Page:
On the Twentieth Century
Musical Theatre West Reiner Reading Series at University Theatre at California State University Long Beach
Reviewed by Jonas Schwartz
Musical Theatre West has committed a treacherous crime. It chose a rarely produced musical (in LA at least), cast it with stellar actors who have fantastic chemistry, and presented it for one night only for its Reiner Staged Reading Series. That‘s a travesty that hopefully can be remedied with an extended run at a later date, because this production of Cy Coleman and Betty Comden & Adolph Green’s On the Twentieth Century was enchanting.
Based on the 1932 play and film adaptation titled Twentieth Century, which was considered one of the seminal screwball comedies of the 1930s, On the Twentieth Century is a wild, satirical farce about the unstable relationship between Broadway and Hollywood, complete with sliding doors, escalating fights, and hammy personalities.
In it, theater impresario Oscar Jaffe (Chris Warren Gilbert) has hit the skids. He owes substantial sums of money and can’t get a new show produced. He hops aboard a luxurious train, the 20th Century Limited, with his two sycophants, Oliver (Gabriel Kalomas) and Owen (Jordan Lamoureux), because he has discovered that his former protégé, the famous movie star Lily Garland (Jill Van Velzer), will be onboard and in the next compartment. Lily and Oscar despise each other, and their reunion leads to fireworks.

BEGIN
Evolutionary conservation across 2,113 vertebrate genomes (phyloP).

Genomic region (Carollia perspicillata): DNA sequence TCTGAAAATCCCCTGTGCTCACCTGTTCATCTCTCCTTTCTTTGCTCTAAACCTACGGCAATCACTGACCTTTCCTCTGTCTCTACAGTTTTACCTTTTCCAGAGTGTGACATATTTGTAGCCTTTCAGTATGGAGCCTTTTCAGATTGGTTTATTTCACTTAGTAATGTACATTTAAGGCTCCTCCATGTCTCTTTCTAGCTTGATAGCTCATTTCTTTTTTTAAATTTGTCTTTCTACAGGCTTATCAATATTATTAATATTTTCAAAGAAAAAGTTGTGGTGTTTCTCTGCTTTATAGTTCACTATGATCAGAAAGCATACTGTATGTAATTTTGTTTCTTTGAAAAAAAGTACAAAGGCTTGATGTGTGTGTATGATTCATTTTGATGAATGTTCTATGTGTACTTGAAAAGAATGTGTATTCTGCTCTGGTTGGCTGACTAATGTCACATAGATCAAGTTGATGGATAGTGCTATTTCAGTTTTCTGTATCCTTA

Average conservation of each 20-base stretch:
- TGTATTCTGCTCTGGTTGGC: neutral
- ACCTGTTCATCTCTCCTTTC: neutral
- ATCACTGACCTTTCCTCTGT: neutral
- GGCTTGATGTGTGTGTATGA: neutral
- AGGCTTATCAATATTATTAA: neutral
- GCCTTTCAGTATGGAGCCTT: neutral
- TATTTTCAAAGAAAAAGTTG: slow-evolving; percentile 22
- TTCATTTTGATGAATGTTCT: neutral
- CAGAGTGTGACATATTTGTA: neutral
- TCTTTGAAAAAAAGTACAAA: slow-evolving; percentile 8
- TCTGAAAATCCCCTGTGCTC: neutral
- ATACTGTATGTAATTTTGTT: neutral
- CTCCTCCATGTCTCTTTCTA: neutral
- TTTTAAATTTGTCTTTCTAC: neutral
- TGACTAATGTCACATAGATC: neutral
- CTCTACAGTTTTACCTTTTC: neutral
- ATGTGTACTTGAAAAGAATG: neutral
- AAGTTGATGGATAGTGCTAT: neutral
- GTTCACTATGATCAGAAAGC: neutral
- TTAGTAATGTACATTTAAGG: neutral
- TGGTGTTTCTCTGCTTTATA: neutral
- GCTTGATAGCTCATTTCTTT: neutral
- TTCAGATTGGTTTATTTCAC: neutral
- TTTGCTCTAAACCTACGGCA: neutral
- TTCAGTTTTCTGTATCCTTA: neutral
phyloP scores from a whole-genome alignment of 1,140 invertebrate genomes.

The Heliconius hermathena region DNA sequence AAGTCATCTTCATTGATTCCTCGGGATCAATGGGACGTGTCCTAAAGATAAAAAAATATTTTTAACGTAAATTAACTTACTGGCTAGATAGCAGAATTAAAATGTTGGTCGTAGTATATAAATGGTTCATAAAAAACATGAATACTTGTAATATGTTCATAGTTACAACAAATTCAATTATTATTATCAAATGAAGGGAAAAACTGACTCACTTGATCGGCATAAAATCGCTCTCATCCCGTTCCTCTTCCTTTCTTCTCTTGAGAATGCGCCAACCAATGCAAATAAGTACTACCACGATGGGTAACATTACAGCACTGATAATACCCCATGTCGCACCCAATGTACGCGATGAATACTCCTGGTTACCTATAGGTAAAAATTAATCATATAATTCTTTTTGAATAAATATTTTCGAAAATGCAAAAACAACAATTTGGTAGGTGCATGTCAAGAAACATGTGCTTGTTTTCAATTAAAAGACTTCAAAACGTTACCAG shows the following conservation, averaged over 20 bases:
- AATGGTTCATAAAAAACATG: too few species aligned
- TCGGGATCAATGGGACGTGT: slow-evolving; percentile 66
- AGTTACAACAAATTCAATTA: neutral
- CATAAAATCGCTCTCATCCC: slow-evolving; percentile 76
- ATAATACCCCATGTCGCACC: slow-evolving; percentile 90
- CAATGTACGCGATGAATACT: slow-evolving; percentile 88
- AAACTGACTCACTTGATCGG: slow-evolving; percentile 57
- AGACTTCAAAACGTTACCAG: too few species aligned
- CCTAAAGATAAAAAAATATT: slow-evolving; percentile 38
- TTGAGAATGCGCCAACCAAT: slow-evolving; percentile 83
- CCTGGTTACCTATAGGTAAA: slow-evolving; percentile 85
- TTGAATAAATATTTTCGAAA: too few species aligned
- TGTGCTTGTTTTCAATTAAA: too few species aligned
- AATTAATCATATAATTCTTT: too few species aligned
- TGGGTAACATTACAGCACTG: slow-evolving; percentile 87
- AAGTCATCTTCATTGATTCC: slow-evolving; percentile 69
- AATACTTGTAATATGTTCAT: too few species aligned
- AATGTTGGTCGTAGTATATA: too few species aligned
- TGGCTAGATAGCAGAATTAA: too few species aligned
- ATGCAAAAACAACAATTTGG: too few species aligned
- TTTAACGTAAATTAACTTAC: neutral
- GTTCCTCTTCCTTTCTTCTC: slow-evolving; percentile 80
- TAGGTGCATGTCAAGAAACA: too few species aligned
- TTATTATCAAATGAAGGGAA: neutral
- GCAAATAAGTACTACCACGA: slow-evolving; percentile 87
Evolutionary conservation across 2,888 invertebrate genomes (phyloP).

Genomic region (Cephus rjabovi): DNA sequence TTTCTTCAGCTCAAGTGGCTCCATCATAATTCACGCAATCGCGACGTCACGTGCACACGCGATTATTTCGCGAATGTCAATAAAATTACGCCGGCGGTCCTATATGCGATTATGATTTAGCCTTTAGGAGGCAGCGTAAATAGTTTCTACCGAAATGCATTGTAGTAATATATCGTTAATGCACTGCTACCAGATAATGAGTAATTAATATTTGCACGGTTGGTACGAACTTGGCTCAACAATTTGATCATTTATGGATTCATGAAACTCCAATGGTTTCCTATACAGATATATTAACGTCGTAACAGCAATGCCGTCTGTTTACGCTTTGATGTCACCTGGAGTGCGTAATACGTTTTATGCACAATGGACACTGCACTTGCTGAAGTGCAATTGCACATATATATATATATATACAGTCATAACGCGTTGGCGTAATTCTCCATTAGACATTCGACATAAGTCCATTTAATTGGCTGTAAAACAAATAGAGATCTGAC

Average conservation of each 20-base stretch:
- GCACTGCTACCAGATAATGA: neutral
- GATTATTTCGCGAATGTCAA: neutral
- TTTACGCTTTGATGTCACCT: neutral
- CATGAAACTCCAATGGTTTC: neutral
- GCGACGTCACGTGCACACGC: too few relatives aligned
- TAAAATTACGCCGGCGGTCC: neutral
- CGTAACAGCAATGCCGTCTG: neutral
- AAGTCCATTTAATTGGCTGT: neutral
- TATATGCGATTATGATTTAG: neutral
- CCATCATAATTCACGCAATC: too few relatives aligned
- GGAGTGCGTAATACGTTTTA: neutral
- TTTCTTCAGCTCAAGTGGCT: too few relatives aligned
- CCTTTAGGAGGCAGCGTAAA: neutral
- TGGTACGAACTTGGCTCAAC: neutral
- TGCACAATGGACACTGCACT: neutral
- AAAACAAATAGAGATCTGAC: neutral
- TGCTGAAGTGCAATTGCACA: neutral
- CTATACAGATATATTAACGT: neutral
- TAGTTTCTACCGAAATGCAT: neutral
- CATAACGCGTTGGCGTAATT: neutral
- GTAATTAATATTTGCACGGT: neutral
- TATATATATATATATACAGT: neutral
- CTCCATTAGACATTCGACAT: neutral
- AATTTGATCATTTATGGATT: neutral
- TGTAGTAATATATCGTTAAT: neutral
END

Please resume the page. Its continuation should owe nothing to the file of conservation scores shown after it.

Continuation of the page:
MTW and Musical Theatre Guild perform one-night concerts similar to New York’s popular Encores! series, but Director David Lamoureux‘s staging didn’t feel like a reading. Though the sets were bare-boned, the performances were of the highest caliber and the actors embodied their roles. Gilbert spewed pomposities like the great John Barrymore. He treated every line like it should be digested by the last row of the balcony. He turned every phrase into high drama and bulldozed his co-stars like an egomaniac.
Meeting him halfway, Van Velzer was joyously viperish as the movie star, insecure and apt to overreact. Both are master singers and turned their tongue-twisting numbers into showstoppers. Tracy Rowe Mutz as the daffy religious millionaire Leticia Peabody Primrose was like a mischievous mouse. She scrunched her face in mock menace in “She’s a Nut,” bringing down the house. Kalomas and Lamoureux exploited their facial expressions to resemble the baboons the characters emulate. As the histrionic boy toy, Zachary Ford was a cartoon of the Hollywood pretty boy, aptly vapid and self-impressed.
Coleman and Comden & Green have written their lushest score, utilizing every instrument to evoke the sounds of a train and the waltzes of an old world operetta. The score contains many complicated songs, including a canon for four porters in “Life Is a Train” and a counterpoint for the six leads in “Sextet—Sign, Lily, Sign.” These numbers are not only intricate but also require precision from all the singers. For a cast to sound pitch perfect after minimal rehearsal is tremendous.
For a reading, the sound of the 19-piece orchestra, conducted by musical director Ryan O’Connell was fluid and cohesive, hitting all the bombastic moments, particularly in one of the best overtures written. As well as the orchestra, the ensemble’s vocals sounded like a well-tuned operatic chorus.